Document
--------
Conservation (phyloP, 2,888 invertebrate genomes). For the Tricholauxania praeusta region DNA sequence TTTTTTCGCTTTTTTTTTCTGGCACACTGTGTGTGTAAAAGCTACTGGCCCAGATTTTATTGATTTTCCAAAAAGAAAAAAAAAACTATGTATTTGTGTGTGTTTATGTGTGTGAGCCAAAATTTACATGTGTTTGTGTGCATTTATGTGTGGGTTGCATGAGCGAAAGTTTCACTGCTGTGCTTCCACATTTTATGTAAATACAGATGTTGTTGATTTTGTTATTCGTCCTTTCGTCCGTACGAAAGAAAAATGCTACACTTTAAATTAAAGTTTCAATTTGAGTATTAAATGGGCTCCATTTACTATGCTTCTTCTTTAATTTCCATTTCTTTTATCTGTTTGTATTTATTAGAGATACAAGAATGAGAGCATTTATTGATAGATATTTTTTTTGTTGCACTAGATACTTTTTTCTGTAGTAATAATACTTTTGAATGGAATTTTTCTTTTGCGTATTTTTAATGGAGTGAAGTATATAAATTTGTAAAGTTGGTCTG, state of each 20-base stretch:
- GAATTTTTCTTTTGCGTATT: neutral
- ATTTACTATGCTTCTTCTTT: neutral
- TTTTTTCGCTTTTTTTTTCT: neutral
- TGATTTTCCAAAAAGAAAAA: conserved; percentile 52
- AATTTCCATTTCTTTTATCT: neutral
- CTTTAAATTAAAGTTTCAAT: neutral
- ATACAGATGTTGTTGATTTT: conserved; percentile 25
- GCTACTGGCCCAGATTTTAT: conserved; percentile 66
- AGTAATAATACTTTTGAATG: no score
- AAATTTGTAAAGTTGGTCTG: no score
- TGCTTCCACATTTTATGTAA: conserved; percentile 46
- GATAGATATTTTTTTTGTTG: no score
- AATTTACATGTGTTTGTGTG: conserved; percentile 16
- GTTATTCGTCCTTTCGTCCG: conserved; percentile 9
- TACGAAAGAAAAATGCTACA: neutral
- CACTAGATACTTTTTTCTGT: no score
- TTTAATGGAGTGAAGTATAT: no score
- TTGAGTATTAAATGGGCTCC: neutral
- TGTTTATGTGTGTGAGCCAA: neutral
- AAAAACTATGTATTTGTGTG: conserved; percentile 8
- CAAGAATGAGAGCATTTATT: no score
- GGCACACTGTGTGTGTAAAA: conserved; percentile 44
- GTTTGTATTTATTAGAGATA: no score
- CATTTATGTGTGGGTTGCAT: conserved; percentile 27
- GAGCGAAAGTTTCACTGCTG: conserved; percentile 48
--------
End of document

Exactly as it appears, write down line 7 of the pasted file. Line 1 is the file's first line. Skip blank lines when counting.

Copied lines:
- CTTTAAATTAAAGTTTCAAT: neutral